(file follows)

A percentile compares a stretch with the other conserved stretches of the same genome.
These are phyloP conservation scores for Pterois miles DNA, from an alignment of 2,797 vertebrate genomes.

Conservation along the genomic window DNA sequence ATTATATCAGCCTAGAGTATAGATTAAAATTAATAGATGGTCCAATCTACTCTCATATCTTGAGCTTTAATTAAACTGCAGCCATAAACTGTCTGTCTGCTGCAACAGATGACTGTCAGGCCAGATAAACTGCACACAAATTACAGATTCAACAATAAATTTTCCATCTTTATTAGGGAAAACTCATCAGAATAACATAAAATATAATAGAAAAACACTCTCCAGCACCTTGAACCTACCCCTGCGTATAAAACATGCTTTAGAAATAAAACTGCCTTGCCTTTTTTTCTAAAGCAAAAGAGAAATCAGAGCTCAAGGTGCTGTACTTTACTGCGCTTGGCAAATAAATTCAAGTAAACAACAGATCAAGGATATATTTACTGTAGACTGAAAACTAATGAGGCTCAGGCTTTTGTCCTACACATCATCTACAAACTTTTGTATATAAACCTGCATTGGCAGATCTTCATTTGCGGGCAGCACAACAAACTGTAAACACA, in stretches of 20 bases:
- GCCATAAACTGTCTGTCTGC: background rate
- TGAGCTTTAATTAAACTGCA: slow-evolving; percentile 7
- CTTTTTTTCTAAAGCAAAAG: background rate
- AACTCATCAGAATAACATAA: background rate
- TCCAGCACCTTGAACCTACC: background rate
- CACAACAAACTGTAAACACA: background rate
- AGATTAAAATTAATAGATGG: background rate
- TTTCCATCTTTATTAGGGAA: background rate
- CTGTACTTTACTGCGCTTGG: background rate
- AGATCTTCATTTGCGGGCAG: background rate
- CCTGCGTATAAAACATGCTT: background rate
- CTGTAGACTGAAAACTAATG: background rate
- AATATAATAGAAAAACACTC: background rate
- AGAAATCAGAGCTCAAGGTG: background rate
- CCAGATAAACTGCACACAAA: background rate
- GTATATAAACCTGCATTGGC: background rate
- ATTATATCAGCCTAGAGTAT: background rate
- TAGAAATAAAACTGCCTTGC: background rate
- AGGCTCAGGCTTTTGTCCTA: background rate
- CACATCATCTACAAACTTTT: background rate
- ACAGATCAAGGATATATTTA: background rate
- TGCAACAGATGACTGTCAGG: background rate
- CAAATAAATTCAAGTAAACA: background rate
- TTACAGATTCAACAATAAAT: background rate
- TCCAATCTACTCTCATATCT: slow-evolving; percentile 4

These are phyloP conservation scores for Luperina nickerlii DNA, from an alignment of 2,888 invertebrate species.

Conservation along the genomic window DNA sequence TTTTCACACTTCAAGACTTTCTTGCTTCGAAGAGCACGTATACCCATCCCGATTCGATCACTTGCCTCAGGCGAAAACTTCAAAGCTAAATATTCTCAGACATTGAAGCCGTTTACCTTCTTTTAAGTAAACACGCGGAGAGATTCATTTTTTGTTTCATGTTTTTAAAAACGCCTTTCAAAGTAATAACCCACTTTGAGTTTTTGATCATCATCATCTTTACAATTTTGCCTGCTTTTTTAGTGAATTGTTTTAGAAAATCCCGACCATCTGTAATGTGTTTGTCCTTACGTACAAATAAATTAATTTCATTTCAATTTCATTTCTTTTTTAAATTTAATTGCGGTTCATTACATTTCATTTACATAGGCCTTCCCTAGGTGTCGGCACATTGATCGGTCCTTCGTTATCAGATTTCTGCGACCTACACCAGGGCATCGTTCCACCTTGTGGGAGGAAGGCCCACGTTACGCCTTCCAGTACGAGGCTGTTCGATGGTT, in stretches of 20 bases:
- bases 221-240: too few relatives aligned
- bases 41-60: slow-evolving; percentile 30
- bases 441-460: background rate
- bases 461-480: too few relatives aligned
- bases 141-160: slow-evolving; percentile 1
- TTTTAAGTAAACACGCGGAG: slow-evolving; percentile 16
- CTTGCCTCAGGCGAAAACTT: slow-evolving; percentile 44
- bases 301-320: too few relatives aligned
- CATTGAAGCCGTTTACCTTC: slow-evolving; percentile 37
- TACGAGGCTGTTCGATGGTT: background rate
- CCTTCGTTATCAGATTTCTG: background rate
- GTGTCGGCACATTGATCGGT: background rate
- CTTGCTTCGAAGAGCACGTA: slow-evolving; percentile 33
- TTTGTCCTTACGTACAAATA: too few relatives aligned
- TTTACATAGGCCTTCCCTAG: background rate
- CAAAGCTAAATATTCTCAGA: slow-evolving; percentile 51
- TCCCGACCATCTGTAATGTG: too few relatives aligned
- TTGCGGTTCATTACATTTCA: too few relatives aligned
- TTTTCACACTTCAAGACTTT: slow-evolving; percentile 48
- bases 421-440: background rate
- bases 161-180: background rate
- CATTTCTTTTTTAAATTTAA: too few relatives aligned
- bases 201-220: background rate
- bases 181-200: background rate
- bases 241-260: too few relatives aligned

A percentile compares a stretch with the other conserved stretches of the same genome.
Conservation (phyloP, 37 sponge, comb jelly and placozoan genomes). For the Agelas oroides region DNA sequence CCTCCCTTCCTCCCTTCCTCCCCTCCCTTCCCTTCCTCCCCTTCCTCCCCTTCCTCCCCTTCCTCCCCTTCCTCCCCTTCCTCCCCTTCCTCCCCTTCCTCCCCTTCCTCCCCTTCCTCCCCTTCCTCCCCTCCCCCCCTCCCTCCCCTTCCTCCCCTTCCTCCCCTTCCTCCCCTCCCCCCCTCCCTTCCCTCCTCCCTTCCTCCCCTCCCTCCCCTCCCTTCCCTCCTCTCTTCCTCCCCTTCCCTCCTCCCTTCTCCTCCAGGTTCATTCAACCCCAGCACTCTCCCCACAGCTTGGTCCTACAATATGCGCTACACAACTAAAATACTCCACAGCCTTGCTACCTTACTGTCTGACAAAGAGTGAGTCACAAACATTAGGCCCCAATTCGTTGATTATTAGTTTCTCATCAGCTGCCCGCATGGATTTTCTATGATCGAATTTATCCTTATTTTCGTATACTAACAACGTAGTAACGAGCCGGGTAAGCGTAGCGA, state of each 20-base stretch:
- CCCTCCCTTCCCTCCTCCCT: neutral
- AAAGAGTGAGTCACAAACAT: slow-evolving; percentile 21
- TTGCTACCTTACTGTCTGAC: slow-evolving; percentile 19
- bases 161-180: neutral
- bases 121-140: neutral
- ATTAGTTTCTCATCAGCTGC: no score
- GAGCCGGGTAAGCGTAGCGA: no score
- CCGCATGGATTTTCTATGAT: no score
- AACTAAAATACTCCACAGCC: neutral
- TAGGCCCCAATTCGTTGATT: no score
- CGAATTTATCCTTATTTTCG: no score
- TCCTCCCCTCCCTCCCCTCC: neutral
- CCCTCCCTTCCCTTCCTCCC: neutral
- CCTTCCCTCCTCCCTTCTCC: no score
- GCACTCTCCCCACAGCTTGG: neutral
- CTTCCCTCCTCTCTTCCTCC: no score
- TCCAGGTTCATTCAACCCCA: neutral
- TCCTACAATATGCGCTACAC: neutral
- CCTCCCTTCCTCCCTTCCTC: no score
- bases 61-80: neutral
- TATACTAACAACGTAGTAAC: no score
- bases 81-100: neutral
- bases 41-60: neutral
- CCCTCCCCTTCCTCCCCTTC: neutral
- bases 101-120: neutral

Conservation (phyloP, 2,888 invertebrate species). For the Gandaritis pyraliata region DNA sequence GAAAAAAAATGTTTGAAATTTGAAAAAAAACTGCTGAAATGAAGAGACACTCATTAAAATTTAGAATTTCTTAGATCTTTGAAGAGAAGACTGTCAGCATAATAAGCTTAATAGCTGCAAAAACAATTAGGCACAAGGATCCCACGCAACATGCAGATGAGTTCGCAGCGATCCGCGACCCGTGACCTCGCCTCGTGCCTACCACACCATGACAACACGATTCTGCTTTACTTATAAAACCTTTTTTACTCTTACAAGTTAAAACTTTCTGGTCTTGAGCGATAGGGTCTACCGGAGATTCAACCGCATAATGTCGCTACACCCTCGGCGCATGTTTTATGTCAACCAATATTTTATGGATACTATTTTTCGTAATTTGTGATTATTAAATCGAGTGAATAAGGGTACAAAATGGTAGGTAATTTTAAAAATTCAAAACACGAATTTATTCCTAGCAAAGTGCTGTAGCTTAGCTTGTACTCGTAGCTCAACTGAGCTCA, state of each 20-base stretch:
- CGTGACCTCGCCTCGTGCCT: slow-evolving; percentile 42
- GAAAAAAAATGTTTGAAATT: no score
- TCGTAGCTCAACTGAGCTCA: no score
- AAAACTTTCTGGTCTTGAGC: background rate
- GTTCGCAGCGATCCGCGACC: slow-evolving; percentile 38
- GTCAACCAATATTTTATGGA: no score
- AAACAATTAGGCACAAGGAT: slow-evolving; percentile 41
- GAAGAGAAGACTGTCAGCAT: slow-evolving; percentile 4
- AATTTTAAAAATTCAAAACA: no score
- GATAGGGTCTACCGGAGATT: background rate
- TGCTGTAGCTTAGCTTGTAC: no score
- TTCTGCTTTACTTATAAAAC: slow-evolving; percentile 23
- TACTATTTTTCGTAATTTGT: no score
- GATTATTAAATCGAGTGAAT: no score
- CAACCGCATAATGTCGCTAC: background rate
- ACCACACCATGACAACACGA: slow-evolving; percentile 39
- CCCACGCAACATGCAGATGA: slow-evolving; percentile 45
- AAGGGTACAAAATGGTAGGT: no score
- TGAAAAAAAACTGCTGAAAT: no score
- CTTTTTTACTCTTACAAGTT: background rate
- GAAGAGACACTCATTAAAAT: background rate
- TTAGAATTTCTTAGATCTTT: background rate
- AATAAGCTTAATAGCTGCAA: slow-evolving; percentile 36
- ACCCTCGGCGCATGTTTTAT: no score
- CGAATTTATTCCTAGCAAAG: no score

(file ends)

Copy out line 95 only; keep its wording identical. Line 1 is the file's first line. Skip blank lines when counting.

- TTCTGCTTTACTTATAAAAC: slow-evolving; percentile 23